This page gives a short list of small arms used by Anti-communist forces in the Vietnam War.
Pistols & revolversEdit
- Browning High Power pistol - used by Australian and New Zealand forces. Also used on an unofficial basis by US Reconnaissance and Special Forces units.
- Smith & Wesson Mark 22 Mod.0 "Hush Puppy" - Suppressed pistol used by SEALs, among others
- Colt M1911A1 - It was the main side arm of the US Army and other countries except the ones in the Commonwealth.
- Colt Model 1903 Pocket Hammerless - Carried by General Officers, but it was replaced by the Colt Commander in the Mid-60s
- Colt Commander - Replaced the Colt M1903 pistol in the mid-60s
- Smith & Wesson Model 15 (USAF M15) - carried by USAF Security Police Units
- Smith & Wesson Model 12 - Given to helicopter pilots
- M1917 revolver - Used by the South Vietnamese and US forces during the beginning of the war alongside the Smith & Wesson Model 10
- High Standard HDM - It was replaced by the Smith & Wesson Model 39 as the main suppressed pistol because of its caliber
- Walther PPK with suppressor - It was used by Special Forces and spies
- L1A1 SLR - Used by Australian and New Zealand soldiers in Vietnam
- M1 Garand - Was used by the Marine Corps during the early stages of the war. Also used by the South Vietnamese, South Koreans and Laotians
- M1 Carbine and M2 Carbine- Were widely used by the South Vietnamese Military, Police and Security Forces, the Viet Cong, and the US Military.
- M14 rifle It was issued to most troops from the early stages of the war until the early 1970s when it was used as a sniper rifle.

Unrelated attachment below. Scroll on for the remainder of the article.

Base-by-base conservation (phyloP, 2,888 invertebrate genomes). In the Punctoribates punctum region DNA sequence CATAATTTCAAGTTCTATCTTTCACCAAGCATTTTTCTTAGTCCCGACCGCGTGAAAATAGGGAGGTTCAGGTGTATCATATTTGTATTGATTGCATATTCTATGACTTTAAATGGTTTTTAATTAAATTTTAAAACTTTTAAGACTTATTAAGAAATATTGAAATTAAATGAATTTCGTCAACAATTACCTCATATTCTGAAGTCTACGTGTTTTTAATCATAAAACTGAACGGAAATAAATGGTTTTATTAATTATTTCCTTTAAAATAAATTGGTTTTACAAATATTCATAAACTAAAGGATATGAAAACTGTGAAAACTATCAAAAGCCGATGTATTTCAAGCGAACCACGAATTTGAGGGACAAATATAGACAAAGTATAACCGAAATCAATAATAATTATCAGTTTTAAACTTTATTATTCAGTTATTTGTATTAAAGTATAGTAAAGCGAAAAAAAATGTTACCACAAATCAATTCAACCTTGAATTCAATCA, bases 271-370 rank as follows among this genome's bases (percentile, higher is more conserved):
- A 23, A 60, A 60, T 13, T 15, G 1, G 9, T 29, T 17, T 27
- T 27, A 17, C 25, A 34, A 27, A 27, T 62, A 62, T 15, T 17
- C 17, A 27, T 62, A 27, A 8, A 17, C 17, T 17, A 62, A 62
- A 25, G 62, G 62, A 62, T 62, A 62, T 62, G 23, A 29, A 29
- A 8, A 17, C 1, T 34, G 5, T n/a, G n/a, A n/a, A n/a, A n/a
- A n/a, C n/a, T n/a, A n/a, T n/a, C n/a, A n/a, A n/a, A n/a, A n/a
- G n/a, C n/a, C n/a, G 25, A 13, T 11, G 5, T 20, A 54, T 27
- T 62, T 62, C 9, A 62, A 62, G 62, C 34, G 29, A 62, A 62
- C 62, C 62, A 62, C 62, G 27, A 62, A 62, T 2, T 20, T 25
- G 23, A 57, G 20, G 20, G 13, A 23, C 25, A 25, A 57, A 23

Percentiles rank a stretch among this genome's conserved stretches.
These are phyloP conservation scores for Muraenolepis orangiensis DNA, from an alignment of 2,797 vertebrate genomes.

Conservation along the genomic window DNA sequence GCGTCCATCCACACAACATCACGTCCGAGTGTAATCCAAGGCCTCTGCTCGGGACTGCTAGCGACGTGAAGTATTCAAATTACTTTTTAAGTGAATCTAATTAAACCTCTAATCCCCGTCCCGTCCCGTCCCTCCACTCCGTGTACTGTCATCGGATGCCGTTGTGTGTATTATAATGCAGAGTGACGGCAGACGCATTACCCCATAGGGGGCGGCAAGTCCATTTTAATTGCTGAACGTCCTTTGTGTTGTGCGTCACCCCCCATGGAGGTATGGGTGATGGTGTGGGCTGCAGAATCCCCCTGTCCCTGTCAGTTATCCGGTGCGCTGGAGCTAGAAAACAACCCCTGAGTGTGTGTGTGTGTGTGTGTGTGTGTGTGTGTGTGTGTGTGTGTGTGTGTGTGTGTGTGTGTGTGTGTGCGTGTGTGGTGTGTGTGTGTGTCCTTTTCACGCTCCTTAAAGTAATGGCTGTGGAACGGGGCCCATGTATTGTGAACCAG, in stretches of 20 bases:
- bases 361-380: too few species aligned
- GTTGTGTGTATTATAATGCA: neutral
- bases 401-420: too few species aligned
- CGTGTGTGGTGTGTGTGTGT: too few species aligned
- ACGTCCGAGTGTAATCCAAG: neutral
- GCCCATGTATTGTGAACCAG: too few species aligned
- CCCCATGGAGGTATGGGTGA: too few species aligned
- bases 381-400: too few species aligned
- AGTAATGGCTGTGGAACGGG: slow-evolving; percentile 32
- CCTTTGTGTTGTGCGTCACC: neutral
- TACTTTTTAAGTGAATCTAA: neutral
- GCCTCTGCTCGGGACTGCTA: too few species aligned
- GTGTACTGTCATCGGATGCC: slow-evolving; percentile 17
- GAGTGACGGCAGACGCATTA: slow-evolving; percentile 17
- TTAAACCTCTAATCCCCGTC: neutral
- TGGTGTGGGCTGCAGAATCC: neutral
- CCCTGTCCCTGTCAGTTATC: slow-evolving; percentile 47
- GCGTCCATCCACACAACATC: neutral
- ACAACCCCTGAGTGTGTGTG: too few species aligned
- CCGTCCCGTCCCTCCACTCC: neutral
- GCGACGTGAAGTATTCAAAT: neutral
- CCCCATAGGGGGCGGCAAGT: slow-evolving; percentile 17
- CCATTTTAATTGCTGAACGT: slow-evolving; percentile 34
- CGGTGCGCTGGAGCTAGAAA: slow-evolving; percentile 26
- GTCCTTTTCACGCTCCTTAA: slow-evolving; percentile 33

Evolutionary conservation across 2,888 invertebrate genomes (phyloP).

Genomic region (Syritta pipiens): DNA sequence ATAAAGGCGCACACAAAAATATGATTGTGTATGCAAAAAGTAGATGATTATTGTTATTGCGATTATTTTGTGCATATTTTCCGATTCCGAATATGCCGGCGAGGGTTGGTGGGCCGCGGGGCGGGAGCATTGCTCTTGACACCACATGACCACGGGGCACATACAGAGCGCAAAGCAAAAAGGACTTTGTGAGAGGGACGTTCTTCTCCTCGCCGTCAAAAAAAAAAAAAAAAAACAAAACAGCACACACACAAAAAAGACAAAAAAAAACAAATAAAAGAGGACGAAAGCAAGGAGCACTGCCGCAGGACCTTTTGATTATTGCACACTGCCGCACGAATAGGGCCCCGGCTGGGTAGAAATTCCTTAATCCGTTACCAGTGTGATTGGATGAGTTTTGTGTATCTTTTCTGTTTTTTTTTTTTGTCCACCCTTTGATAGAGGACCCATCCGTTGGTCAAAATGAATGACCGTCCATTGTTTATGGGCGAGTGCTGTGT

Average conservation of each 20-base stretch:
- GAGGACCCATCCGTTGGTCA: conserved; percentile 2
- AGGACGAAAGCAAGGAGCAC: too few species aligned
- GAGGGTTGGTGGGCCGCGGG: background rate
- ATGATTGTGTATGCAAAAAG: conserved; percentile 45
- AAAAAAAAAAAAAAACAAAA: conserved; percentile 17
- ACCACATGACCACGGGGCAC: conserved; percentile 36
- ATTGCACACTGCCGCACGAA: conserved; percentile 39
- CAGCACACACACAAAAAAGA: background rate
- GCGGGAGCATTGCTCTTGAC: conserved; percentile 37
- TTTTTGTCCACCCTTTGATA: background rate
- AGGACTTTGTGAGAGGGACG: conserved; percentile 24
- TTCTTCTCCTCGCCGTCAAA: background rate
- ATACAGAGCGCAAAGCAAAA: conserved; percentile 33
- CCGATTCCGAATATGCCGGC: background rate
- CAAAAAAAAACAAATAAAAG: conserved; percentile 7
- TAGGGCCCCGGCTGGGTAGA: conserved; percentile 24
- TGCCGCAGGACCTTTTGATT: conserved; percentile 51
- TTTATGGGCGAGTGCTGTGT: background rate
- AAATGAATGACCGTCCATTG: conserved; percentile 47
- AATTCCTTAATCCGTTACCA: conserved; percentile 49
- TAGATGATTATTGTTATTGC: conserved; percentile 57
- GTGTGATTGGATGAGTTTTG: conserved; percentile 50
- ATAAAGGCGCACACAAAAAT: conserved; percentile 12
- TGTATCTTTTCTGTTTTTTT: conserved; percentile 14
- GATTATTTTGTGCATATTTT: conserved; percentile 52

- XM16E1 and M16A1 - Early issue M16 had problems replaced by M16A1. After 1968 were issued to special forces and then infantry a year or two later.
- XM177E2 - Shortened version of the M16 rifle very popular with MACV-SOG units
- Heckler & Koch HK33 - It was used by Thai forces that were not armed by the United States. It was chambered for the same cartridge as the M16 assault rifle used by American troops.
- T223 - which is a copy of the Heckler & Koch HK33 Assault Rifle under license by Harrington & Richardson used in small numbers by Navy SEAL teams. Even though the empty H&R T223 was 0.9 pounds (0.41 kg) heavier than an empty M16A1, the weapon had a forty-round magazine available for it and this made it attractive to the SEALS.
- Thompson submachine gun - It was used in small quantities by artillery and helicopter units. Even though it was replaced in the end of the Korean war after servicing in WW2 and the Vietnam war, it was still used by many American troops and South Vietnamese troops in the Vietnam war. The Viet Cong were armed with the Chinese copy.
- M3 Grease gun - The M3 "Grease gun" was issued to troops all over Vietnam was the main submachine gun, but many others were used such as the Thompson which was replaced later on.
- Swedish K - It was used by Navy SEALs in the beginning of the war, but was later replaced by the Smith & Wesson M76 in the late 1960s. Many South Vietnamese soldiers were armed with this weapon and used it until the end of the war.
- Smith & Wesson M76 - A copy of the Swedish K, it replaced that gun as the main submachine gun of the Navy SEALs in 1967.
- Madsen M/50 - It was supplied by mercenaries from Denmark and a lot were bought by the United States for the South Vietnamese Army.